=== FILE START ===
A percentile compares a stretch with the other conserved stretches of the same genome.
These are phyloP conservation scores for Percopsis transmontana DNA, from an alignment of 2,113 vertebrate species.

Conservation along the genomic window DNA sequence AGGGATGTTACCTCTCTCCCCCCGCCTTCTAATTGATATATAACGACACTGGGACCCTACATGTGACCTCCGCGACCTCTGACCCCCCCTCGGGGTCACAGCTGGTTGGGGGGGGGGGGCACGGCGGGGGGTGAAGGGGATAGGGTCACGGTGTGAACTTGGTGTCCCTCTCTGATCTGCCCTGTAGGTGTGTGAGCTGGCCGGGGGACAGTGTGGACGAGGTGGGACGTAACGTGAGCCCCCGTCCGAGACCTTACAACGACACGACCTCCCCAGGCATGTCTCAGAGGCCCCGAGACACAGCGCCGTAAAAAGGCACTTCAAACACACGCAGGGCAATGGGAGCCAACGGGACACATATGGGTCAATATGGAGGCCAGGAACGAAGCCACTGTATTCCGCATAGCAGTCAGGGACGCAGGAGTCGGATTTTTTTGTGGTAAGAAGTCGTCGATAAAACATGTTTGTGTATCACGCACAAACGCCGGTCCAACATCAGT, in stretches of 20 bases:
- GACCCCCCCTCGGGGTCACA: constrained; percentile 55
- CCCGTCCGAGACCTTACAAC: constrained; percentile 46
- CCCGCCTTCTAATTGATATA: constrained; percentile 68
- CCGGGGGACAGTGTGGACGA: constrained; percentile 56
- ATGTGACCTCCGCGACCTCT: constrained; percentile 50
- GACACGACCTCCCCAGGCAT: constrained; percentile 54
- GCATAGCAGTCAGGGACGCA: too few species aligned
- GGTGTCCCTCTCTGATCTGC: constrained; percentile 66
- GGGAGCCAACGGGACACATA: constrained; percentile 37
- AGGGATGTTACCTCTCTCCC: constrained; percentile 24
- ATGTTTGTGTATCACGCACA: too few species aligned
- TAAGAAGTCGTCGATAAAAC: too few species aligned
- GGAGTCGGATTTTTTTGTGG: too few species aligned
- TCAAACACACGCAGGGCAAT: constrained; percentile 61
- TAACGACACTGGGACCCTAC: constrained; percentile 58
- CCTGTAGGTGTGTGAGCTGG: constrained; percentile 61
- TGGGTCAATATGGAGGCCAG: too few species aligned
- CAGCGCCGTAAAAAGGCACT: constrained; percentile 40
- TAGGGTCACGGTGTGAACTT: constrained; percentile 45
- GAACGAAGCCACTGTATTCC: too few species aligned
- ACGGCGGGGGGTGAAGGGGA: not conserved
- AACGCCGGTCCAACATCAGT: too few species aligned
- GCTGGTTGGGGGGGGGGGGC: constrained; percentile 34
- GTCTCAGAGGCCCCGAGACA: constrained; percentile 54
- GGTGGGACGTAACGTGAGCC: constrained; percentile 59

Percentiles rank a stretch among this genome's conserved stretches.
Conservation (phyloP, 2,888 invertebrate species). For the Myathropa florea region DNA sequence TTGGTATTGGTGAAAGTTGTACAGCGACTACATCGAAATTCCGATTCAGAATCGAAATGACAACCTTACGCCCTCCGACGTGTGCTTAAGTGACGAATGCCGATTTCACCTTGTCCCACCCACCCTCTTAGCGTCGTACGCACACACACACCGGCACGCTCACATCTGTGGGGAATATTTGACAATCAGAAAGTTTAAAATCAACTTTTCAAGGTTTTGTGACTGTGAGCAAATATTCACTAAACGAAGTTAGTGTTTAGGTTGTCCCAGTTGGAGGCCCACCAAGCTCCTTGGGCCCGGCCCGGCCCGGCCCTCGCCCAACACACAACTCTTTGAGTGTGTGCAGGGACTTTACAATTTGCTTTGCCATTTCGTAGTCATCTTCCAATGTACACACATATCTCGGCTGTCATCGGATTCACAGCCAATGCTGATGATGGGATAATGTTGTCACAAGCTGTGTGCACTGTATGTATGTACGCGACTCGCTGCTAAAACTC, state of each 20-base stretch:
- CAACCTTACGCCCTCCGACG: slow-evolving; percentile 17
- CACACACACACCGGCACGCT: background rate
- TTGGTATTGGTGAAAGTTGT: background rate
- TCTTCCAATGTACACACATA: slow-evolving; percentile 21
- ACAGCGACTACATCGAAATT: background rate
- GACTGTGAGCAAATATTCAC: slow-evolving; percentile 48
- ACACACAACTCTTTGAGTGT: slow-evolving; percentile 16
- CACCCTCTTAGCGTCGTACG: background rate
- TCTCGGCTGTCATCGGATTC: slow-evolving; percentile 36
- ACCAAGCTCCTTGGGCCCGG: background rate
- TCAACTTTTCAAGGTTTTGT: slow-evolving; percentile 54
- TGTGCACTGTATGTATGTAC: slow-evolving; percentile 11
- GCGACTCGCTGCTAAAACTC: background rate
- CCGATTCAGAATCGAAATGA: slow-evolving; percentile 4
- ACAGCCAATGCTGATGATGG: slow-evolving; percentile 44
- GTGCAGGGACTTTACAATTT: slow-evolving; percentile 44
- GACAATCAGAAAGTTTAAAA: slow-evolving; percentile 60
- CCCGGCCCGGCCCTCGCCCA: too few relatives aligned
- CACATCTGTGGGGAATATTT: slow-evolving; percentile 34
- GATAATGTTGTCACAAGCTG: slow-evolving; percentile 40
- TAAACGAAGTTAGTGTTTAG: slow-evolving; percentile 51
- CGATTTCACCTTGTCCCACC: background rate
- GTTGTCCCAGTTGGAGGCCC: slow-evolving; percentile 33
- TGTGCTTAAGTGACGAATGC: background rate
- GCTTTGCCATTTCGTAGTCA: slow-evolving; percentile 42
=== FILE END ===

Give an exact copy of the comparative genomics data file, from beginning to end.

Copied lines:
A percentile compares a stretch with the other conserved stretches of the same genome.
These are phyloP conservation scores for Percopsis transmontana DNA, from an alignment of 2,113 vertebrate species.

Conservation along the genomic window DNA sequence AGGGATGTTACCTCTCTCCCCCCGCCTTCTAATTGATATATAACGACACTGGGACCCTACATGTGACCTCCGCGACCTCTGACCCCCCCTCGGGGTCACAGCTGGTTGGGGGGGGGGGGCACGGCGGGGGGTGAAGGGGATAGGGTCACGGTGTGAACTTGGTGTCCCTCTCTGATCTGCCCTGTAGGTGTGTGAGCTGGCCGGGGGACAGTGTGGACGAGGTGGGACGTAACGTGAGCCCCCGTCCGAGACCTTACAACGACACGACCTCCCCAGGCATGTCTCAGAGGCCCCGAGACACAGCGCCGTAAAAAGGCACTTCAAACACACGCAGGGCAATGGGAGCCAACGGGACACATATGGGTCAATATGGAGGCCAGGAACGAAGCCACTGTATTCCGCATAGCAGTCAGGGACGCAGGAGTCGGATTTTTTTGTGGTAAGAAGTCGTCGATAAAACATGTTTGTGTATCACGCACAAACGCCGGTCCAACATCAGT, in stretches of 20 bases:
- GACCCCCCCTCGGGGTCACA: constrained; percentile 55
- CCCGTCCGAGACCTTACAAC: constrained; percentile 46
- CCCGCCTTCTAATTGATATA: constrained; percentile 68
- CCGGGGGACAGTGTGGACGA: constrained; percentile 56
- ATGTGACCTCCGCGACCTCT: constrained; percentile 50
- GACACGACCTCCCCAGGCAT: constrained; percentile 54
- GCATAGCAGTCAGGGACGCA: too few species aligned
- GGTGTCCCTCTCTGATCTGC: constrained; percentile 66
- GGGAGCCAACGGGACACATA: constrained; percentile 37
- AGGGATGTTACCTCTCTCCC: constrained; percentile 24
- ATGTTTGTGTATCACGCACA: too few species aligned
- TAAGAAGTCGTCGATAAAAC: too few species aligned
- GGAGTCGGATTTTTTTGTGG: too few species aligned
- TCAAACACACGCAGGGCAAT: constrained; percentile 61
- TAACGACACTGGGACCCTAC: constrained; percentile 58
- CCTGTAGGTGTGTGAGCTGG: constrained; percentile 61
- TGGGTCAATATGGAGGCCAG: too few species aligned
- CAGCGCCGTAAAAAGGCACT: constrained; percentile 40
- TAGGGTCACGGTGTGAACTT: constrained; percentile 45
- GAACGAAGCCACTGTATTCC: too few species aligned
- ACGGCGGGGGGTGAAGGGGA: not conserved
- AACGCCGGTCCAACATCAGT: too few species aligned
- GCTGGTTGGGGGGGGGGGGC: constrained; percentile 34
- GTCTCAGAGGCCCCGAGACA: constrained; percentile 54
- GGTGGGACGTAACGTGAGCC: constrained; percentile 59

Percentiles rank a stretch among this genome's conserved stretches.
Conservation (phyloP, 2,888 invertebrate species). For the Myathropa florea region DNA sequence TTGGTATTGGTGAAAGTTGTACAGCGACTACATCGAAATTCCGATTCAGAATCGAAATGACAACCTTACGCCCTCCGACGTGTGCTTAAGTGACGAATGCCGATTTCACCTTGTCCCACCCACCCTCTTAGCGTCGTACGCACACACACACCGGCACGCTCACATCTGTGGGGAATATTTGACAATCAGAAAGTTTAAAATCAACTTTTCAAGGTTTTGTGACTGTGAGCAAATATTCACTAAACGAAGTTAGTGTTTAGGTTGTCCCAGTTGGAGGCCCACCAAGCTCCTTGGGCCCGGCCCGGCCCGGCCCTCGCCCAACACACAACTCTTTGAGTGTGTGCAGGGACTTTACAATTTGCTTTGCCATTTCGTAGTCATCTTCCAATGTACACACATATCTCGGCTGTCATCGGATTCACAGCCAATGCTGATGATGGGATAATGTTGTCACAAGCTGTGTGCACTGTATGTATGTACGCGACTCGCTGCTAAAACTC, state of each 20-base stretch:
- CAACCTTACGCCCTCCGACG: slow-evolving; percentile 17
- CACACACACACCGGCACGCT: background rate
- TTGGTATTGGTGAAAGTTGT: background rate
- TCTTCCAATGTACACACATA: slow-evolving; percentile 21
- ACAGCGACTACATCGAAATT: background rate
- GACTGTGAGCAAATATTCAC: slow-evolving; percentile 48
- ACACACAACTCTTTGAGTGT: slow-evolving; percentile 16
- CACCCTCTTAGCGTCGTACG: background rate
- TCTCGGCTGTCATCGGATTC: slow-evolving; percentile 36
- ACCAAGCTCCTTGGGCCCGG: background rate
- TCAACTTTTCAAGGTTTTGT: slow-evolving; percentile 54
- TGTGCACTGTATGTATGTAC: slow-evolving; percentile 11
- GCGACTCGCTGCTAAAACTC: background rate
- CCGATTCAGAATCGAAATGA: slow-evolving; percentile 4
- ACAGCCAATGCTGATGATGG: slow-evolving; percentile 44
- GTGCAGGGACTTTACAATTT: slow-evolving; percentile 44
- GACAATCAGAAAGTTTAAAA: slow-evolving; percentile 60
- CCCGGCCCGGCCCTCGCCCA: too few relatives aligned
- CACATCTGTGGGGAATATTT: slow-evolving; percentile 34
- GATAATGTTGTCACAAGCTG: slow-evolving; percentile 40
- TAAACGAAGTTAGTGTTTAG: slow-evolving; percentile 51
- CGATTTCACCTTGTCCCACC: background rate
- GTTGTCCCAGTTGGAGGCCC: slow-evolving; percentile 33
- TGTGCTTAAGTGACGAATGC: background rate
- GCTTTGCCATTTCGTAGTCA: slow-evolving; percentile 42